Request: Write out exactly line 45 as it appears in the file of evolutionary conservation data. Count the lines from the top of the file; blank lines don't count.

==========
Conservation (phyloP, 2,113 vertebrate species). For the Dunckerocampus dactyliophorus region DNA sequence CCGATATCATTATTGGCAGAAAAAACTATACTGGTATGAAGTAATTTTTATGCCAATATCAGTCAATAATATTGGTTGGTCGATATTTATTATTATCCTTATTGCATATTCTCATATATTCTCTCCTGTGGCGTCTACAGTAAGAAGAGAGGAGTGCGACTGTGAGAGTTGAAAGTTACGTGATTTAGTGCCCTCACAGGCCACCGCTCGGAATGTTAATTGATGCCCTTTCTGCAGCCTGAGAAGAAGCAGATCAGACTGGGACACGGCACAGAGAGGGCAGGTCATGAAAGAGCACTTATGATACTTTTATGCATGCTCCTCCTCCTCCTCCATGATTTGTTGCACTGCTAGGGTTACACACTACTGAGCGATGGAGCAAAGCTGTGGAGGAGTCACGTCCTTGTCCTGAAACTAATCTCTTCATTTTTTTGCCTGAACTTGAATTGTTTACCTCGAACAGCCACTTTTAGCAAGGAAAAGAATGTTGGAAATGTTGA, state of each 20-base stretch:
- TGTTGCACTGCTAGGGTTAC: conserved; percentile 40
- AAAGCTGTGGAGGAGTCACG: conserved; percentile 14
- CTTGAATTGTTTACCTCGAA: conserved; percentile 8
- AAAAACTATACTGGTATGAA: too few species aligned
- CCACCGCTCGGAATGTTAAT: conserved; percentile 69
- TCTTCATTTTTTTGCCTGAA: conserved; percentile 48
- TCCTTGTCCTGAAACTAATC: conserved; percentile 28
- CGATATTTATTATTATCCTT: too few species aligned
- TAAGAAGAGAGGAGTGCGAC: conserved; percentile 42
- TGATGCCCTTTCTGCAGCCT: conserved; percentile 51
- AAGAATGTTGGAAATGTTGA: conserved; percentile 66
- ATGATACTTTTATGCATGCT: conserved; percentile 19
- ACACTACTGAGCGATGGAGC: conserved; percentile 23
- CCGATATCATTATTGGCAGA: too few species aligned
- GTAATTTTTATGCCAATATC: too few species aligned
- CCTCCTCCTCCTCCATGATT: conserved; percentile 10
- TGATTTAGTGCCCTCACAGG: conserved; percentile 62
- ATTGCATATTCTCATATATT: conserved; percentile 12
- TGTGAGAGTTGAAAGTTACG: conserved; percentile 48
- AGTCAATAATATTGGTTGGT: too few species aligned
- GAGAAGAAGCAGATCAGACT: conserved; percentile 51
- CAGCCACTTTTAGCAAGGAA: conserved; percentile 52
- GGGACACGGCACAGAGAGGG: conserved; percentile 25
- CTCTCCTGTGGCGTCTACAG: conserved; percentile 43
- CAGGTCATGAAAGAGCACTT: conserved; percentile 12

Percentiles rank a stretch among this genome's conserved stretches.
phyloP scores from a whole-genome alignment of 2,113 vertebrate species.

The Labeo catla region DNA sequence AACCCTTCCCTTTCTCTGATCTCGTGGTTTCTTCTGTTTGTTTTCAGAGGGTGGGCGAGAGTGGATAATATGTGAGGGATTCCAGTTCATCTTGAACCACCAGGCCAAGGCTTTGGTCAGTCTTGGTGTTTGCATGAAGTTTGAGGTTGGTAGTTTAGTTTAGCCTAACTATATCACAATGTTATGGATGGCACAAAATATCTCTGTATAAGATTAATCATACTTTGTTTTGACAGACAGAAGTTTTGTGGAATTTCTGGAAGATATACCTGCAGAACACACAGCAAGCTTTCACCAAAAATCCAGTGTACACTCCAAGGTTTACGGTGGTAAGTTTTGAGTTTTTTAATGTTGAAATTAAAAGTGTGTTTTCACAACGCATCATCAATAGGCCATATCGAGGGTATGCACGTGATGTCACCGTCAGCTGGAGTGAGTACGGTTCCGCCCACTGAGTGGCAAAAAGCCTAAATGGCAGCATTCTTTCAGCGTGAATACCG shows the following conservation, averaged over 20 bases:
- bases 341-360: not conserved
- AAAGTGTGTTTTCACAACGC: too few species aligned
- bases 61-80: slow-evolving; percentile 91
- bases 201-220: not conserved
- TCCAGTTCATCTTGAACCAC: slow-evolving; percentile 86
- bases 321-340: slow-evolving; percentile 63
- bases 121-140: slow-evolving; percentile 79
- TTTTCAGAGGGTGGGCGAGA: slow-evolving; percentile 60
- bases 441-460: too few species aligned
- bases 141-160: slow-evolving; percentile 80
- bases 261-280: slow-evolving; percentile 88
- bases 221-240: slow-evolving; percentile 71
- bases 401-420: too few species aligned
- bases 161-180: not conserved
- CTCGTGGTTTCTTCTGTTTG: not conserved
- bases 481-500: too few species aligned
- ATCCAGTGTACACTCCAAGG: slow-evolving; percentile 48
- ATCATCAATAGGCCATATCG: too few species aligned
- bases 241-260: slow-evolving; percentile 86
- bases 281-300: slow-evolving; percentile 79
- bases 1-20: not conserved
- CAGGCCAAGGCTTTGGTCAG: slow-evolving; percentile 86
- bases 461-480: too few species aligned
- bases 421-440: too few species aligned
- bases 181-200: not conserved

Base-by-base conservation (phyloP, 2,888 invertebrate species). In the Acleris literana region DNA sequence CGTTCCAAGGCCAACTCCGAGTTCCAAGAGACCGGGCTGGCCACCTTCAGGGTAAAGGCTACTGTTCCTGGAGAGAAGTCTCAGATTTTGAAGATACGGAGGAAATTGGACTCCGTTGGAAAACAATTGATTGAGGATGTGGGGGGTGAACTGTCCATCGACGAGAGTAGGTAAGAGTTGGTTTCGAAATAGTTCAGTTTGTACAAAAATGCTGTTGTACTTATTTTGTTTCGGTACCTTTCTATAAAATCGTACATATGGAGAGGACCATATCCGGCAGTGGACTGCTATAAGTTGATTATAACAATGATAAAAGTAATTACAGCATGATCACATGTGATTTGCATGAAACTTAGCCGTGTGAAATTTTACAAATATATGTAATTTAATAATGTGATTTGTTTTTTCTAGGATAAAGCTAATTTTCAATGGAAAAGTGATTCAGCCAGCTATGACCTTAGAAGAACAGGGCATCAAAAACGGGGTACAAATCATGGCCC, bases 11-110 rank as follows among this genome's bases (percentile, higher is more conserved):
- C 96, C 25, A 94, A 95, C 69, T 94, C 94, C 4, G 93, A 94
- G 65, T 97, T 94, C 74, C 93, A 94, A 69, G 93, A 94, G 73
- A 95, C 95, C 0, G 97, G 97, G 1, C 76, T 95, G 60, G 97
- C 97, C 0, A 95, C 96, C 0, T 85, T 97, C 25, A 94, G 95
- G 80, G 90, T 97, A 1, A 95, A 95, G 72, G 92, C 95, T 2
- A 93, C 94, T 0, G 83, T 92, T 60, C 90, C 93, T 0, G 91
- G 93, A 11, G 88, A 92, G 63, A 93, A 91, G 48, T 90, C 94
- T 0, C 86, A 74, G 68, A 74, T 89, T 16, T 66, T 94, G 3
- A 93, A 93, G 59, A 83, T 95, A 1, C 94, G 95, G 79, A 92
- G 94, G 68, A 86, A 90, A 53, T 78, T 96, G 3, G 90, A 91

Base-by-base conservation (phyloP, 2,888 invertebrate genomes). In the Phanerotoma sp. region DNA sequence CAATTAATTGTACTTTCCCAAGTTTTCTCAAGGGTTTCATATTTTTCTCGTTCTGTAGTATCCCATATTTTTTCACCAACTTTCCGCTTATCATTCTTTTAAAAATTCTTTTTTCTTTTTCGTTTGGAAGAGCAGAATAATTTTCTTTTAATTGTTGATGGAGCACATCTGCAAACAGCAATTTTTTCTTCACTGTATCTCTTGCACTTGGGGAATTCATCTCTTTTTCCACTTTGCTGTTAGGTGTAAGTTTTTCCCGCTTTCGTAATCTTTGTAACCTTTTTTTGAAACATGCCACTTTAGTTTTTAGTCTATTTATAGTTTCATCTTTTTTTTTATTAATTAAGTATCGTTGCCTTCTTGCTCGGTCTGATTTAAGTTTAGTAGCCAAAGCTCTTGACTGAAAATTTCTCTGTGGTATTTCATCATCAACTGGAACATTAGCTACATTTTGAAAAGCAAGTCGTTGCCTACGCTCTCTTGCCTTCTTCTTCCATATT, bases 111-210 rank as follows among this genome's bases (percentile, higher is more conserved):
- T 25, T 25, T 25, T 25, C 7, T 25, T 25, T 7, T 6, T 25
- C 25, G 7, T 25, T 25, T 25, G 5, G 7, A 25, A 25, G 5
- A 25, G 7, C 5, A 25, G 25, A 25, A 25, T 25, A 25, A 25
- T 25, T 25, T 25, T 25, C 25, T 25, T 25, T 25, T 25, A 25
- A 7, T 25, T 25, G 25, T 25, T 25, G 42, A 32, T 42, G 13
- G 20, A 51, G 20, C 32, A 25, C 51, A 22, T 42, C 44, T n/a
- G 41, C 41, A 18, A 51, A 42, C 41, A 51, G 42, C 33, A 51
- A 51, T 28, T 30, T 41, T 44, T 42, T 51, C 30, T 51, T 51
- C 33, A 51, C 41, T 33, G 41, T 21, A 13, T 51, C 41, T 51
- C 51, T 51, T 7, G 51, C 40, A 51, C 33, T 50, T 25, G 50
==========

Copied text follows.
- bases 481-500: too few species aligned